As a preliminary matter, the Committees note that, as discussed in greater detail below, the statutory authority of the Commission for these prohibitions is, at best, unclear.  Such prohibitions do not appear to fall within the intended scope and purpose of Section 211(h) of the Advisers Act, as they pertain neither to “sales practices, conflicts of interest, and compensation schemes for brokers, dealers, and investment advisers” nor to “the provision of simple and clear disclosures to investors regarding the terms of their relationships with brokers, dealers, and investment advisers.”[46]  As to Section 206(4) as a potential source of statutory authority, the Private Fund Proposal offers no analysis or reasoning as to how the activities covered by the proposed prohibitions are “fraudulent, deceptive or manipulative” or how the prohibitions would reasonably prevent fraudulent, deceptive or manipulative practices.[47]  Rather, the Commission simply asserts that it “believe[s] advisers should bear” various compliance expenses that would fall within the Proposed Rule’s scope, because the allocation of such expenses “create[s] an incentive for an adviser to place its own interests ahead of the private fund’s interests,” even where such expenses are fully disclosed.[48]  Purportedly in support of this proposition, the Release goes on to state that, “[f]or example, in some circumstances, an adviser may charge a fund significant fees and expenses in connection with an investigation that may not be in the fund’s best interest”.[49]  The Committees believe, however, that this reasoning is circular and does not advance a rationale as to why charging such fees and expenses to a private fund would, by itself, be—or how the prohibition would prevent—a fraudulent, deceptive, or manipulative act, practice or course of business.  Rather, the rationale appears to be the Commission’s judgment that fees and expenses “related to forming and operating an advisory business . . . should be borne by the adviser and its owners rather than the private fund and its investors.” [50]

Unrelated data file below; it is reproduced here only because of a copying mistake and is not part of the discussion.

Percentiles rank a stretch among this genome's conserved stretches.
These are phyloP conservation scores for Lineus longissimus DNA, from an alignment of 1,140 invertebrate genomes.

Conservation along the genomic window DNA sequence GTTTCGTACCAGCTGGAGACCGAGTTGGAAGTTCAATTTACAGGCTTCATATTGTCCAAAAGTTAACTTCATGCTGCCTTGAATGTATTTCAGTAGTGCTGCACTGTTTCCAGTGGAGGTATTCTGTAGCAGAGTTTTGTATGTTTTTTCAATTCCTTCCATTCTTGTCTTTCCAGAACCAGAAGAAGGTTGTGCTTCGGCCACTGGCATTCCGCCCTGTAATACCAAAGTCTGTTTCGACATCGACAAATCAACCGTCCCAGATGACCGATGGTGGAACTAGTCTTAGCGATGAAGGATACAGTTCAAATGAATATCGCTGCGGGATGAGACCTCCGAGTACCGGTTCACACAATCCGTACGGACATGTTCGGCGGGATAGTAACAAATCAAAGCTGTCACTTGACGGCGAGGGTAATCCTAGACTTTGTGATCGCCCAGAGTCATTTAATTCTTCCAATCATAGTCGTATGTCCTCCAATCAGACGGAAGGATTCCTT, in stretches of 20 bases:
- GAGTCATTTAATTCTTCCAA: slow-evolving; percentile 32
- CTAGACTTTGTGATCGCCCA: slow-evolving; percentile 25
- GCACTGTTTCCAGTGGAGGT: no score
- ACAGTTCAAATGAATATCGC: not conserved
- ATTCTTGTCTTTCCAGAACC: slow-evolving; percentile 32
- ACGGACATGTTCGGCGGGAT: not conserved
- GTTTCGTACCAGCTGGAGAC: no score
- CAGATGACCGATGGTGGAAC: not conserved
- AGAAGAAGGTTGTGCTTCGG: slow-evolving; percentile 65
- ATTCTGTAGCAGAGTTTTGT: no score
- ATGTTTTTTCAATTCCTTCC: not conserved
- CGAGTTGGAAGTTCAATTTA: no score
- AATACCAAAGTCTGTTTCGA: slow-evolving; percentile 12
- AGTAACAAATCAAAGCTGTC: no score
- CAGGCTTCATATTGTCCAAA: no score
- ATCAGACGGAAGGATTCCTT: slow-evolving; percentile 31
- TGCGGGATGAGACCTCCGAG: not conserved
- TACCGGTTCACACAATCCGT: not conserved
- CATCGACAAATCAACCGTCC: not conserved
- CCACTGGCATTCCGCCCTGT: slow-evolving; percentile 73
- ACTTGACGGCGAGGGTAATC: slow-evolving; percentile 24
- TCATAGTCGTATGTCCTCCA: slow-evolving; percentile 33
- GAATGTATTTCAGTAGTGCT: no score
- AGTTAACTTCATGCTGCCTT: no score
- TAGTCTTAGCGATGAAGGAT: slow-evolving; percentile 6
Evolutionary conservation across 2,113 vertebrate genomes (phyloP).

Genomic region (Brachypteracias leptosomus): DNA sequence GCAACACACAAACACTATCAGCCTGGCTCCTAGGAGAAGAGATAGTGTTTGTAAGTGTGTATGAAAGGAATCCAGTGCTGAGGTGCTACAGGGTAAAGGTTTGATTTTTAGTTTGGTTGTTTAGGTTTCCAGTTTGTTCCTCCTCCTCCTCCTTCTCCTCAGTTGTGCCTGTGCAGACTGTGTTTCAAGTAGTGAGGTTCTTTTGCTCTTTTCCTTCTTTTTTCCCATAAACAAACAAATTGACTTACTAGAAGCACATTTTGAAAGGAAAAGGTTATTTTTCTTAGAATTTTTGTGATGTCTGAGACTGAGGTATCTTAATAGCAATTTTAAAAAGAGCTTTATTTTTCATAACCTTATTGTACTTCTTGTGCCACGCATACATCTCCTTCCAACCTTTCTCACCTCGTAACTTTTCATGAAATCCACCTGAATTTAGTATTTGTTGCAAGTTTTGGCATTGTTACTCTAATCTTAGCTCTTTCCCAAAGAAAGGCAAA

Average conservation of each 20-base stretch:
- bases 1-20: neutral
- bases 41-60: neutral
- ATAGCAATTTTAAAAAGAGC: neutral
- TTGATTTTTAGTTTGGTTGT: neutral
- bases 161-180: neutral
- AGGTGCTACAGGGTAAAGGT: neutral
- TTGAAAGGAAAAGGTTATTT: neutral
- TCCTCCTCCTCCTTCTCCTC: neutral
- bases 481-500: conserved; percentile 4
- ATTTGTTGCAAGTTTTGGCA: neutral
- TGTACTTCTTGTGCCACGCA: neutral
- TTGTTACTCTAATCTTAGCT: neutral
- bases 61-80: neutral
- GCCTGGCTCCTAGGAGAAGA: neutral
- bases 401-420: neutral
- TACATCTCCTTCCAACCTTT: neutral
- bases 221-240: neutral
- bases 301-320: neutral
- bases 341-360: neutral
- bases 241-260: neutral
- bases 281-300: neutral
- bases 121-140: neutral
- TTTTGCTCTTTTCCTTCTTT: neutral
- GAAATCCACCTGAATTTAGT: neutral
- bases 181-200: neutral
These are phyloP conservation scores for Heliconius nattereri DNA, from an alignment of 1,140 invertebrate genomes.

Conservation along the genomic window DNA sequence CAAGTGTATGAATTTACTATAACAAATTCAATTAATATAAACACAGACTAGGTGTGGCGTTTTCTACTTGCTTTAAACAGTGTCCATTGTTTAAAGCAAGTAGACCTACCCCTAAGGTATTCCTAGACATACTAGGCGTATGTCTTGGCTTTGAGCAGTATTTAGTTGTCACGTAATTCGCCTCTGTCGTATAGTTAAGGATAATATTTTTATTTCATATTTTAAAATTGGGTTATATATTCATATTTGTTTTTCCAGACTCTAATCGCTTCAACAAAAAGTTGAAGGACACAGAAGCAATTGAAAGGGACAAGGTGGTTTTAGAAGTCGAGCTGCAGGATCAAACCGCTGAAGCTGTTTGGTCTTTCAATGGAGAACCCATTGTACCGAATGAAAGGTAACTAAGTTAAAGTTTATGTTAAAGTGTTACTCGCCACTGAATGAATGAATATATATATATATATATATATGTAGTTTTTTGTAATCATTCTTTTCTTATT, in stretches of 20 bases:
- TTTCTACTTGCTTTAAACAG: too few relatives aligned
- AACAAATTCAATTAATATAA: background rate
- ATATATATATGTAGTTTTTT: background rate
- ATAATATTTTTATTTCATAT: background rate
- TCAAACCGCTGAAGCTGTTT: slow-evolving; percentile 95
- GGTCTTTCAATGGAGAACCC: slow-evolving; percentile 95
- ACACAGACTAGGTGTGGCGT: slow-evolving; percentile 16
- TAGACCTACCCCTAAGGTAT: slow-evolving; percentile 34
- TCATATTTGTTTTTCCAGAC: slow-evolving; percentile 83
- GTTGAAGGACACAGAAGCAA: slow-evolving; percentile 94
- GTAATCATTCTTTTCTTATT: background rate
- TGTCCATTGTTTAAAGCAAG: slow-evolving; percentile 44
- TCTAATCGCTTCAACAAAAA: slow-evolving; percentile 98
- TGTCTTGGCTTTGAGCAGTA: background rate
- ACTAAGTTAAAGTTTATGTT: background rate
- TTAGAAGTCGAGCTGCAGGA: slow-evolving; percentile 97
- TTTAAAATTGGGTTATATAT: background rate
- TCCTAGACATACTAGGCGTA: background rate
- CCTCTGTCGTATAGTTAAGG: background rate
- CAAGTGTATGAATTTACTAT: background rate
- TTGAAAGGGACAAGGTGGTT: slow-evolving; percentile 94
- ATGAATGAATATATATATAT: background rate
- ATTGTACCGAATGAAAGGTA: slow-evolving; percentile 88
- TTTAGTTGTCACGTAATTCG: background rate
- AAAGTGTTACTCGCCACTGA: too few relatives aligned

To be clear, the Committees agree that there are situations in which the allocation to a private fund of fees and expenses related to an advisor’s own compliance and regulatory obligations, or an examination or investigation of the adviser, is not appropriate—most obviously, when such allocation is not clearly disclosed or contractually agreed to by a private fund’s investors.  And indeed, the vast majority of private fund advisers, in most cases, bear such fees and expenses themselves.  However, the Committees believe that the existing practices in the private fund marketplace, and the careful commercial arrangements that are reached surrounding these topics, demonstrate that these issues are nuanced and not appropriately regulated by instituting blanket restrictions.